Thursday, July 20, 2006
Boys, toys and militarism
It's hardly controversial to argue that war and instruments of killing are glorified in our society, and that young boys are a particular target of this promotion.
Just walk down the "boys" aisle of any toy store and you see that a huge proportion of toys are military-themed or military-related. My local dollar store, in fact, in its toy section, carries nothing but military toys for boys. Some video games also promote the sense that warfare is fun. And I do believe there is a connection between this promotion of military toys and the tendency of many Americans, especially men, to cheer and support US military action abroad without thinking about the costs to those on the receiving end of US military action, without thinking of the costs to the US soldiers who take part, without thinking about what war really is.
When my son BK was born we began facing the question of how we wanted to raise him, what kind of man did we want him to become. Part of the concern was the hyper-militaristic boy culture in our society, which was reinforced by the typical macho stereotypes foisted on boys from a very very early age.
But then we started to see that our son liked to shoot at things, even though he had no toy guns, even though he did not watch television or violent movies. He found a stick and would use it as a gun. We were quite concerned about this kind of thing.
One day I ran into the son of friends of ours who was about 20. His parents had been active in the peace and feminist movements from the time he as born. He himself is a very cool kid, not at all militaristic or macho; in fact, I'd be thrilled if my own son turned out like this kid.
I talked to him about my concerns -- BK was probably about 5 years old at the time. And he told me his own story. He'd grown up in a feminist, peace-activist household.
Yet he loved to play army and war, he loved to play violent video games. It seemed like such a contradiction.
But he explained that he knew the difference between fantasy and reality. Because his parents had actually talked to him about war, warfare, killing, and militarism, he understood that the fantasies of playing army or playing violent video games were very different than actual warfare.
And as I thought about it, I realized that as a kid I also played army. We'd divide up into opposing armies, and roam the neighborhood "killing" each other with pretend guns. Although there were no video games back then, we watched plenty of tv shows and movies that glorified military action.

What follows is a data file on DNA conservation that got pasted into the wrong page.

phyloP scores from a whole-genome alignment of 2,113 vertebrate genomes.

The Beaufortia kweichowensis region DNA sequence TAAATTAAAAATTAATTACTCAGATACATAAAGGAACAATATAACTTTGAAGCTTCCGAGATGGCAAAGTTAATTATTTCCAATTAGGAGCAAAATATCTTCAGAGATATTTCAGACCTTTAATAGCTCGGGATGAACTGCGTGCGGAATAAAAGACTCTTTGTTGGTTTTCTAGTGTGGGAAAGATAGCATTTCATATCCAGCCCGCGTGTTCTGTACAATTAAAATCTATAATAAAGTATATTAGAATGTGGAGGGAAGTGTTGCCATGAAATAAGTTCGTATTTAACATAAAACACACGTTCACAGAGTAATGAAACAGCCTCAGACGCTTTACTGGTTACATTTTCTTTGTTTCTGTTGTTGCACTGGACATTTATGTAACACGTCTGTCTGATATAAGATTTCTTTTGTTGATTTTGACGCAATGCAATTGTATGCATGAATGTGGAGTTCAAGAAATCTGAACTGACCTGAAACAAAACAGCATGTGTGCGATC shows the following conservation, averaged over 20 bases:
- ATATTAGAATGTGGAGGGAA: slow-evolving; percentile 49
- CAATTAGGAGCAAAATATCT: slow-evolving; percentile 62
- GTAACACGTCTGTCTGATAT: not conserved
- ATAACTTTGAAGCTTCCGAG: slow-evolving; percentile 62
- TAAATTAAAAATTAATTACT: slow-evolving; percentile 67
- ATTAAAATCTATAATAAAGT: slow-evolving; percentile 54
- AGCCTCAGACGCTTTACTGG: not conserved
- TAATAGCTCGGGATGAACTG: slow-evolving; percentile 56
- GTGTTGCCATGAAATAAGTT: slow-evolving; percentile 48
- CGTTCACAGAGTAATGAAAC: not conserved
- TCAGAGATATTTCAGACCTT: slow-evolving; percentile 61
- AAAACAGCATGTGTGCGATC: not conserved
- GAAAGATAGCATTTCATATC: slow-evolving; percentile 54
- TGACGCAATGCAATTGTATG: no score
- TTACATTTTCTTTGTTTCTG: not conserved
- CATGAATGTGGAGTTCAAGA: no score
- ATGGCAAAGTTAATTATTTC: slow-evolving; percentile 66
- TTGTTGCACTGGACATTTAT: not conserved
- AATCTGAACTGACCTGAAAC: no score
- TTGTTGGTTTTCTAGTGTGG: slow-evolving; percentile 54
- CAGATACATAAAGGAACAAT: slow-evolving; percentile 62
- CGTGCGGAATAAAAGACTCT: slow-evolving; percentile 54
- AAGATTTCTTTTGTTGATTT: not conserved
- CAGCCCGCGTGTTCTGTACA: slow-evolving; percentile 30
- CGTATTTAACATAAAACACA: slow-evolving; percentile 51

And yet, I did not become a militaristic, violent guy.
The point here is that the attitudes of our kids come from many different places. Yeah, there's a lot of pressure and opportunity for our boys to adopt a militaristic mindset, to think of war as "cool" and of violence as normal. But as I wrote earlier in my post about politics and kids, we parents are our kids' first teachers.
Given this societal environment, it's so important that we actually talk to our sons about militarism and war. Of course we need to talk to our daughters about it. But our sons are the main targets, and when they turn 18, the sons of those of us in the US are required to sign up for "selective service" (military service registry).
Given US foreign policy over the past several years -- actually, over the past half-century -- and given the extent to which US military action is glorified in the news, in history books, in newspapers, it's especially important for us as Americans to talk openly and frankly with our kids, and especially our sons, about militarism.
My wife and I have done that. From the time he was little we made sure BK knew what war actually was, putting it in very human terms.
We explained the difference between doing something to defend yourself, and doing something that is closer to bullying. We explained what fighting a war means for people on the receiving end of our missiles and bullets -- not just soldiers but moms and dads and kids. We explained exactly what happens in a war -- people actually get killed and maimed, homes are destroyed -- conveying the immense sadness and tragedy that comes with violence. We explained that unfortunately sometimes leaders, including our own, do not obey the most basic rules of nursery school -- use words, not your hands.
All of this helps make it clear that playing war and "shooting" with sticks, pushing buttons on a gamecube or watching a dvd are not war. They are fantasy. And war is fundamentally different.
Our kids have to know that war is not a game, and that violence should only be used as a very last resort. They have to know that our society tries to create the false impression that war is exciting and fun and bloodless. They have to know that our leaders try to deceive us into believing that we are always justified to use bombs and guns.
Of course BK has a lot of non-violent toys, and he and his friends do a lot of other kinds of play that does not involve war or guns. But when BK plays army, when he plays with his plastic army guys, when he and his friends -- including a good friend whose parents are feminist and pacifist and pretty much on the same page as we are on those issues -- have gunfights, with sticks, with supersoakers, with toy guns (yes, BK somehow has a toy revolver, the kind I had as a kid, and his friends do too), he understands that this is not war.
BK plays with the toys, but he understands that the reality of war is not a game.
Cross-posted at daddychip2